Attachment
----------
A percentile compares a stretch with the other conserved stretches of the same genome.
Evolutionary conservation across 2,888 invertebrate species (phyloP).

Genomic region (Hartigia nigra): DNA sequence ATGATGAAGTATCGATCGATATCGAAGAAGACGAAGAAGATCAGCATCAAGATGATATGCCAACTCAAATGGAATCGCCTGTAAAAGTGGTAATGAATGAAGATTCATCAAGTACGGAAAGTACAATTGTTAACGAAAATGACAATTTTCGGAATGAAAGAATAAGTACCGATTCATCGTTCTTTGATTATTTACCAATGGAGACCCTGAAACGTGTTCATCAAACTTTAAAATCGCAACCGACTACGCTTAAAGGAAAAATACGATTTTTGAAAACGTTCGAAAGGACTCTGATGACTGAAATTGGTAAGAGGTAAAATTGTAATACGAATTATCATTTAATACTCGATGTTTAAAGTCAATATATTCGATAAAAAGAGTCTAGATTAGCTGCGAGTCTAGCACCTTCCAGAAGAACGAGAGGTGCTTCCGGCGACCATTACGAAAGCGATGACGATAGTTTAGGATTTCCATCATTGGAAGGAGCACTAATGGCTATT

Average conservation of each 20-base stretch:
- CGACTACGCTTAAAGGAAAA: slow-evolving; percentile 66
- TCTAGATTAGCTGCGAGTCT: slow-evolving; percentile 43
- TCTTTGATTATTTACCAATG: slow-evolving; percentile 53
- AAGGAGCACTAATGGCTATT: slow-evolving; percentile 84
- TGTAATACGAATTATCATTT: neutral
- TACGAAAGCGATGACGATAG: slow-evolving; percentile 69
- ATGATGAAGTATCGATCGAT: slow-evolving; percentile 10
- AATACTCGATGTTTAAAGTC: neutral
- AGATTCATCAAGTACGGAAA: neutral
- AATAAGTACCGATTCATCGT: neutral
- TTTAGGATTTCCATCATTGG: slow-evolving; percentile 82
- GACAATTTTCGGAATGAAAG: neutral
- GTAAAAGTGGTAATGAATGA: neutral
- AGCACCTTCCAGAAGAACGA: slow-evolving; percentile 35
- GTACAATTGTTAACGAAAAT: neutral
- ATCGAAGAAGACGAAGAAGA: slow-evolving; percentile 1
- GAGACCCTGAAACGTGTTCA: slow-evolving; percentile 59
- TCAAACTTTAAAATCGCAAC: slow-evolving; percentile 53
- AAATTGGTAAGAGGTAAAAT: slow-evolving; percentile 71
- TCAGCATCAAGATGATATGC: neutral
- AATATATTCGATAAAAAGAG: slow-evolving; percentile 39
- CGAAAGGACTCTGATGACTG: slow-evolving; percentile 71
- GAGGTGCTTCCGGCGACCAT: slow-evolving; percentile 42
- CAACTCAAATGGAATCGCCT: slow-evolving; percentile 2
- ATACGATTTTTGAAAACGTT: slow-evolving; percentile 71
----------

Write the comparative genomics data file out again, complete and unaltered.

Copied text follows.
A percentile compares a stretch with the other conserved stretches of the same genome.
Evolutionary conservation across 2,888 invertebrate species (phyloP).

Genomic region (Hartigia nigra): DNA sequence ATGATGAAGTATCGATCGATATCGAAGAAGACGAAGAAGATCAGCATCAAGATGATATGCCAACTCAAATGGAATCGCCTGTAAAAGTGGTAATGAATGAAGATTCATCAAGTACGGAAAGTACAATTGTTAACGAAAATGACAATTTTCGGAATGAAAGAATAAGTACCGATTCATCGTTCTTTGATTATTTACCAATGGAGACCCTGAAACGTGTTCATCAAACTTTAAAATCGCAACCGACTACGCTTAAAGGAAAAATACGATTTTTGAAAACGTTCGAAAGGACTCTGATGACTGAAATTGGTAAGAGGTAAAATTGTAATACGAATTATCATTTAATACTCGATGTTTAAAGTCAATATATTCGATAAAAAGAGTCTAGATTAGCTGCGAGTCTAGCACCTTCCAGAAGAACGAGAGGTGCTTCCGGCGACCATTACGAAAGCGATGACGATAGTTTAGGATTTCCATCATTGGAAGGAGCACTAATGGCTATT

Average conservation of each 20-base stretch:
- CGACTACGCTTAAAGGAAAA: slow-evolving; percentile 66
- TCTAGATTAGCTGCGAGTCT: slow-evolving; percentile 43
- TCTTTGATTATTTACCAATG: slow-evolving; percentile 53
- AAGGAGCACTAATGGCTATT: slow-evolving; percentile 84
- TGTAATACGAATTATCATTT: neutral
- TACGAAAGCGATGACGATAG: slow-evolving; percentile 69
- ATGATGAAGTATCGATCGAT: slow-evolving; percentile 10
- AATACTCGATGTTTAAAGTC: neutral
- AGATTCATCAAGTACGGAAA: neutral
- AATAAGTACCGATTCATCGT: neutral
- TTTAGGATTTCCATCATTGG: slow-evolving; percentile 82
- GACAATTTTCGGAATGAAAG: neutral
- GTAAAAGTGGTAATGAATGA: neutral
- AGCACCTTCCAGAAGAACGA: slow-evolving; percentile 35
- GTACAATTGTTAACGAAAAT: neutral
- ATCGAAGAAGACGAAGAAGA: slow-evolving; percentile 1
- GAGACCCTGAAACGTGTTCA: slow-evolving; percentile 59
- TCAAACTTTAAAATCGCAAC: slow-evolving; percentile 53
- AAATTGGTAAGAGGTAAAAT: slow-evolving; percentile 71
- TCAGCATCAAGATGATATGC: neutral
- AATATATTCGATAAAAAGAG: slow-evolving; percentile 39
- CGAAAGGACTCTGATGACTG: slow-evolving; percentile 71
- GAGGTGCTTCCGGCGACCAT: slow-evolving; percentile 42
- CAACTCAAATGGAATCGCCT: slow-evolving; percentile 2
- ATACGATTTTTGAAAACGTT: slow-evolving; percentile 71